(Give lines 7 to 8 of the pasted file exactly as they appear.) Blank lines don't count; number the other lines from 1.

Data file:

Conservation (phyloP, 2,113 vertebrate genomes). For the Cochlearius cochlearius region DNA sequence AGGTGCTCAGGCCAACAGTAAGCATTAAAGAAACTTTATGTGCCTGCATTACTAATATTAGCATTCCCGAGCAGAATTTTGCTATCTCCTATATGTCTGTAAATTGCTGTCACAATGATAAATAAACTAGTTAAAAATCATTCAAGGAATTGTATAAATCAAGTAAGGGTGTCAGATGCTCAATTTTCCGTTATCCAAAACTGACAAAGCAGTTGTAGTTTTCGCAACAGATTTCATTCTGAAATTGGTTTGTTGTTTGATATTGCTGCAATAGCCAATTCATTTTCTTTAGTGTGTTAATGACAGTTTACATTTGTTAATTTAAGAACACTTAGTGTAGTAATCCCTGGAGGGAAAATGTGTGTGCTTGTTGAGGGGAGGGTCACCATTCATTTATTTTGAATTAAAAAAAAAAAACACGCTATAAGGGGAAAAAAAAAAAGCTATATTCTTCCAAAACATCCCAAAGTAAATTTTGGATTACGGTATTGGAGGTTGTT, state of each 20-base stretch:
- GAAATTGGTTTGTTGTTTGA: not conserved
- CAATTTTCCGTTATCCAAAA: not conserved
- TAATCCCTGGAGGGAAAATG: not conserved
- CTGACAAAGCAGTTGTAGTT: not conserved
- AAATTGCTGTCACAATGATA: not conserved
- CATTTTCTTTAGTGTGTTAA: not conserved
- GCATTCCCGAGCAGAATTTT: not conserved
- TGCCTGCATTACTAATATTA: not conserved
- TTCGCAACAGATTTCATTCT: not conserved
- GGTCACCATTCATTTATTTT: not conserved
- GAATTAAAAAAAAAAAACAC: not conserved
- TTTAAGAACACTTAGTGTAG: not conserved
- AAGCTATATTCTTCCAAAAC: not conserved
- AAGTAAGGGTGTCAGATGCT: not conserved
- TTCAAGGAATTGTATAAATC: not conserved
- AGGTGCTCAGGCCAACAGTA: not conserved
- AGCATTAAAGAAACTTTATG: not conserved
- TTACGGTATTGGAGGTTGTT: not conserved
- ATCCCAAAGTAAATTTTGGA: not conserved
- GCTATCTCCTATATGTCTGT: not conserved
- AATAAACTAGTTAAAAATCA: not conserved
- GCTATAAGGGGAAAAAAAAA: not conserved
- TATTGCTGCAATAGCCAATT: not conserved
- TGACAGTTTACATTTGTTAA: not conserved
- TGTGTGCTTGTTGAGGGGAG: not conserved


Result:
- CATTTTCTTTAGTGTGTTAA: not conserved
- GCATTCCCGAGCAGAATTTT: not conserved